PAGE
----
For the Committee secretariat to do this (and on a Sunday) it is clear that some pressure from the Commission must have been applied, which of course makes it even more interesting to find out what could have caused it.
The “mistake” turned out to be the part about the ISDS. This was now changed, so that Malmström no longer was so unequivocal in her willingness to remove it. In the version the MEPs received on Friday 26 September (forming the basis of the S&D press release) the text concerned reads (the underlining is ours):
As the President-elect Juncker has committed himself to in his Political Guidelines – and I quote –, “the Commission will negotiate a reasonable and balanced trade agreement with the United States of America, in a spirit of mutual and reciprocal benefits and transparency. Europe’s safety, health, social and data protection standards or our cultural diversity will not be sacrificed on the altar of free trade. No limitation of the jurisdiction of courts in the EU Member States will be accepted in this context; this clearly means that no investor-State dispute settlement mechanism will be part of that agreement.” I fully support this approach of the President-elect and will work in this sense in the negotiations, which are ongoing and where this issue is on the table.
However in the version of Sunday 28 September this part of the document has been changed to the following:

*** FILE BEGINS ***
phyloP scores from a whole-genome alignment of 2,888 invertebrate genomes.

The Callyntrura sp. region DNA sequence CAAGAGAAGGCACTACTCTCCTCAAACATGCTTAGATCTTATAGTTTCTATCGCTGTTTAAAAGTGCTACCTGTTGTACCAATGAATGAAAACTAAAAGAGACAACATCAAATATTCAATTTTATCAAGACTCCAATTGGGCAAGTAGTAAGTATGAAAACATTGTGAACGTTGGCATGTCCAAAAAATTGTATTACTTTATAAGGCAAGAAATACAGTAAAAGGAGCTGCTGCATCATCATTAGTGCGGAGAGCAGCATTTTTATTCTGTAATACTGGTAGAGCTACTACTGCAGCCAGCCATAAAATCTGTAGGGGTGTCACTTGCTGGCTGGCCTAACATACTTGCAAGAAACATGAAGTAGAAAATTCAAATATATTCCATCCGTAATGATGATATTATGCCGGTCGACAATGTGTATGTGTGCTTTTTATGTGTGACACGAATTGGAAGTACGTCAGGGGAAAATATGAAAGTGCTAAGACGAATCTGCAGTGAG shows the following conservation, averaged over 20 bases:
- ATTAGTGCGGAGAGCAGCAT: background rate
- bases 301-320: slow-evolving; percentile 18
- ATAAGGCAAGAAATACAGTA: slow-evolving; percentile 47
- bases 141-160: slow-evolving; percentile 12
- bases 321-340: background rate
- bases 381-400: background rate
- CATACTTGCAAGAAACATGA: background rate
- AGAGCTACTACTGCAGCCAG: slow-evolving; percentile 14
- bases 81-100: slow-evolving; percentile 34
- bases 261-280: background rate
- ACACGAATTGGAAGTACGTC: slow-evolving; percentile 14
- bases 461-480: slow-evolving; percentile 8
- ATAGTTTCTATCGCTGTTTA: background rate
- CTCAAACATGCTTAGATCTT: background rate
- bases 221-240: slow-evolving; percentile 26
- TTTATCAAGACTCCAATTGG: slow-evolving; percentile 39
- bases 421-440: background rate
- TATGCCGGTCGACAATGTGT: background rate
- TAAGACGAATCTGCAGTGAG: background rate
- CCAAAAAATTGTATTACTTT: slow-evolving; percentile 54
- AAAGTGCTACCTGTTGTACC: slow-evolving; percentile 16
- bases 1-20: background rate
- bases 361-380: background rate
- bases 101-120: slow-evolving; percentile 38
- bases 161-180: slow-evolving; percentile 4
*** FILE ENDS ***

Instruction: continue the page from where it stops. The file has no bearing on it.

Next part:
This is of course particularly the case of the ongoing negotiations with the United States. As the President-elect Juncker has committed himself to in his Political Guidelines – and I quote –, “the Commission will negotiate a reasonable and balanced trade agreement with the United States of America, in a spirit of mutual and reciprocal benefits and transparency.” He stressed that “Europe’s safety, health, social and data protection standards or our cultural diversity [will not be sacrificed] on the altar of free trade”. And he made clear that he will “not accept that the jurisdiction of courts in the EU Member States is limited by special regimes for investor disputes. The rule of law and the principle of equality before the law must also be applied in this context.” I fully support this approach of the President-elect and will work in this sense in the negotiations, which are ongoing and where this issue is on the table. It will have to be addressed.